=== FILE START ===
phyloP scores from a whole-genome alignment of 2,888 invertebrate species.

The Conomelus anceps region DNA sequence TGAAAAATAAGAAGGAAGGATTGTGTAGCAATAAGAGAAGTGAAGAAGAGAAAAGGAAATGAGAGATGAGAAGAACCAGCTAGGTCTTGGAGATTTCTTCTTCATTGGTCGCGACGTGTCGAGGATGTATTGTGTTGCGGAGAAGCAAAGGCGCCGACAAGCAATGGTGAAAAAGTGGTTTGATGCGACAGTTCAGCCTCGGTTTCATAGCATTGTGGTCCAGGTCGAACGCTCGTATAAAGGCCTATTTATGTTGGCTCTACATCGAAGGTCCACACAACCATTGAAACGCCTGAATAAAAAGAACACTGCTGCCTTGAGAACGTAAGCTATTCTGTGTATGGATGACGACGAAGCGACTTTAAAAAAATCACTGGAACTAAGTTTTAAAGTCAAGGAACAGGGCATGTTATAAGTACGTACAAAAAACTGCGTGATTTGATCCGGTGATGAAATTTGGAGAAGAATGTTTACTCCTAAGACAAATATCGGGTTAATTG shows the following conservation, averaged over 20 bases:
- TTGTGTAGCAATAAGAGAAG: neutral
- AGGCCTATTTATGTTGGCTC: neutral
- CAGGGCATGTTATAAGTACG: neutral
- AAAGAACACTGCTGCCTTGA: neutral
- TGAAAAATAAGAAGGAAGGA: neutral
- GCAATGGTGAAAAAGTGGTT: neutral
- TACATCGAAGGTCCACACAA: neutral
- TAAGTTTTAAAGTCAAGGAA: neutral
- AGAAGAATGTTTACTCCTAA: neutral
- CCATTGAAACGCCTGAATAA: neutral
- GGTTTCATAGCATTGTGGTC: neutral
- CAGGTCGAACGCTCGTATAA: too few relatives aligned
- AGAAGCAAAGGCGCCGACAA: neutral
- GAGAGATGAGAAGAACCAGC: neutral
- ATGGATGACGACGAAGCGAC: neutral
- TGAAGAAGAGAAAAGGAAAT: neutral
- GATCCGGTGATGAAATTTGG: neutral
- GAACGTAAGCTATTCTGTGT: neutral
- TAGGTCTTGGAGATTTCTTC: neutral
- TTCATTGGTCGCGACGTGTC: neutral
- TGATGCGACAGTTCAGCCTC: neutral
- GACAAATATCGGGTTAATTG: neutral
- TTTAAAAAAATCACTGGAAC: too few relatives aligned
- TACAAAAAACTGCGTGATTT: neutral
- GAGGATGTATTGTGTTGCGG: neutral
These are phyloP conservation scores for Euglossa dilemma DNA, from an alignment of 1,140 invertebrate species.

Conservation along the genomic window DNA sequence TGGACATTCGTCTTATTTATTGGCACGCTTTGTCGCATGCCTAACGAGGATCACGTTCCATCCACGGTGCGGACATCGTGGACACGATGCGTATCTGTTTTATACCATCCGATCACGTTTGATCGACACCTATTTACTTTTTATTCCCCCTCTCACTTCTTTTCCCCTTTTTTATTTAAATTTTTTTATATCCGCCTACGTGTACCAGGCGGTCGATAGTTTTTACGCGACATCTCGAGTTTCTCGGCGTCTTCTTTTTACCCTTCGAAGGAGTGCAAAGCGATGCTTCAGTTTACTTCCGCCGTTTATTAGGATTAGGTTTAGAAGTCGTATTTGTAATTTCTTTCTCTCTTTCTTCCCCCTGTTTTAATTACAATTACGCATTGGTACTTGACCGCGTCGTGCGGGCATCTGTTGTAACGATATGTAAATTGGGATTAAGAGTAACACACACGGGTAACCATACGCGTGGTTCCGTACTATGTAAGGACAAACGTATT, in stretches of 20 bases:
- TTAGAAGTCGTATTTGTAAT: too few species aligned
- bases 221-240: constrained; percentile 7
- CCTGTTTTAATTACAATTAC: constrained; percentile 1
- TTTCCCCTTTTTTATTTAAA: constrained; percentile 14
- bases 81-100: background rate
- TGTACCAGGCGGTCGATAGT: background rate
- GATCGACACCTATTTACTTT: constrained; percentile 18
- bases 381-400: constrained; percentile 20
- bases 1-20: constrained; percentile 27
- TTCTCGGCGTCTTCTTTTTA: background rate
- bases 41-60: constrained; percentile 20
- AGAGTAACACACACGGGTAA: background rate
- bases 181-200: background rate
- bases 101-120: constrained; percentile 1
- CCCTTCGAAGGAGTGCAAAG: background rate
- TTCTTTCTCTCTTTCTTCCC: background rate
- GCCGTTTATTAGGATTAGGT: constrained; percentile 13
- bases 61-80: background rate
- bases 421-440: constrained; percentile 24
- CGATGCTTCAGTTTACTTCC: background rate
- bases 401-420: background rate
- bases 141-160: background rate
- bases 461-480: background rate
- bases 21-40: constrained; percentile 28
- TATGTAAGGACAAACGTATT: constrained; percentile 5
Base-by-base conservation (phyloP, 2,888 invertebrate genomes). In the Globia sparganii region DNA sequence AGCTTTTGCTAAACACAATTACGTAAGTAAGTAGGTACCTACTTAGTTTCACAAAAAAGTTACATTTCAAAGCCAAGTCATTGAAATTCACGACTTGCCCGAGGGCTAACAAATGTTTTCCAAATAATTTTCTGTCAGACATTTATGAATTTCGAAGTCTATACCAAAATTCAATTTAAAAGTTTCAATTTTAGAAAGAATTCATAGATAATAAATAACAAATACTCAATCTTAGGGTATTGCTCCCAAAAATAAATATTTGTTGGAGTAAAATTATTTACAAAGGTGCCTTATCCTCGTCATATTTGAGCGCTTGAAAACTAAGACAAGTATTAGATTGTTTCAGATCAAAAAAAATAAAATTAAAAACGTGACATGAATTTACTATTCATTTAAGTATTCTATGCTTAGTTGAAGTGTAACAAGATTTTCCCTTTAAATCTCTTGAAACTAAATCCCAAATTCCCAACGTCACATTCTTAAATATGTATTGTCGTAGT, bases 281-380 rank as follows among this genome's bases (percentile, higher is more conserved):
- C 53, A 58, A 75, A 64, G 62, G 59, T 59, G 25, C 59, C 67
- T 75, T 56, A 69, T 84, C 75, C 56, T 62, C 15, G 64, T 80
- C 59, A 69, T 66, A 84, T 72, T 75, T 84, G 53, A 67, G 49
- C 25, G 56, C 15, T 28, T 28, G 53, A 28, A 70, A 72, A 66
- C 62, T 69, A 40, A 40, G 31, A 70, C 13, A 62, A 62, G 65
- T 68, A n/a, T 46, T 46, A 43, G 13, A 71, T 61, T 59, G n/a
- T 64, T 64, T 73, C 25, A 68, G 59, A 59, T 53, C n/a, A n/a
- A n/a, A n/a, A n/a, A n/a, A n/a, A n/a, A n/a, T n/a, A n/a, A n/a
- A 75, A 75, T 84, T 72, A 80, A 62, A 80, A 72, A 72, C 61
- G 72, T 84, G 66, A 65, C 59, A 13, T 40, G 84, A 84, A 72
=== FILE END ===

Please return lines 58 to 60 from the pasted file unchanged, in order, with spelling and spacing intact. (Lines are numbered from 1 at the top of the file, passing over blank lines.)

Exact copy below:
- C 59, A 69, T 66, A 84, T 72, T 75, T 84, G 53, A 67, G 49
- C 25, G 56, C 15, T 28, T 28, G 53, A 28, A 70, A 72, A 66
- C 62, T 69, A 40, A 40, G 31, A 70, C 13, A 62, A 62, G 65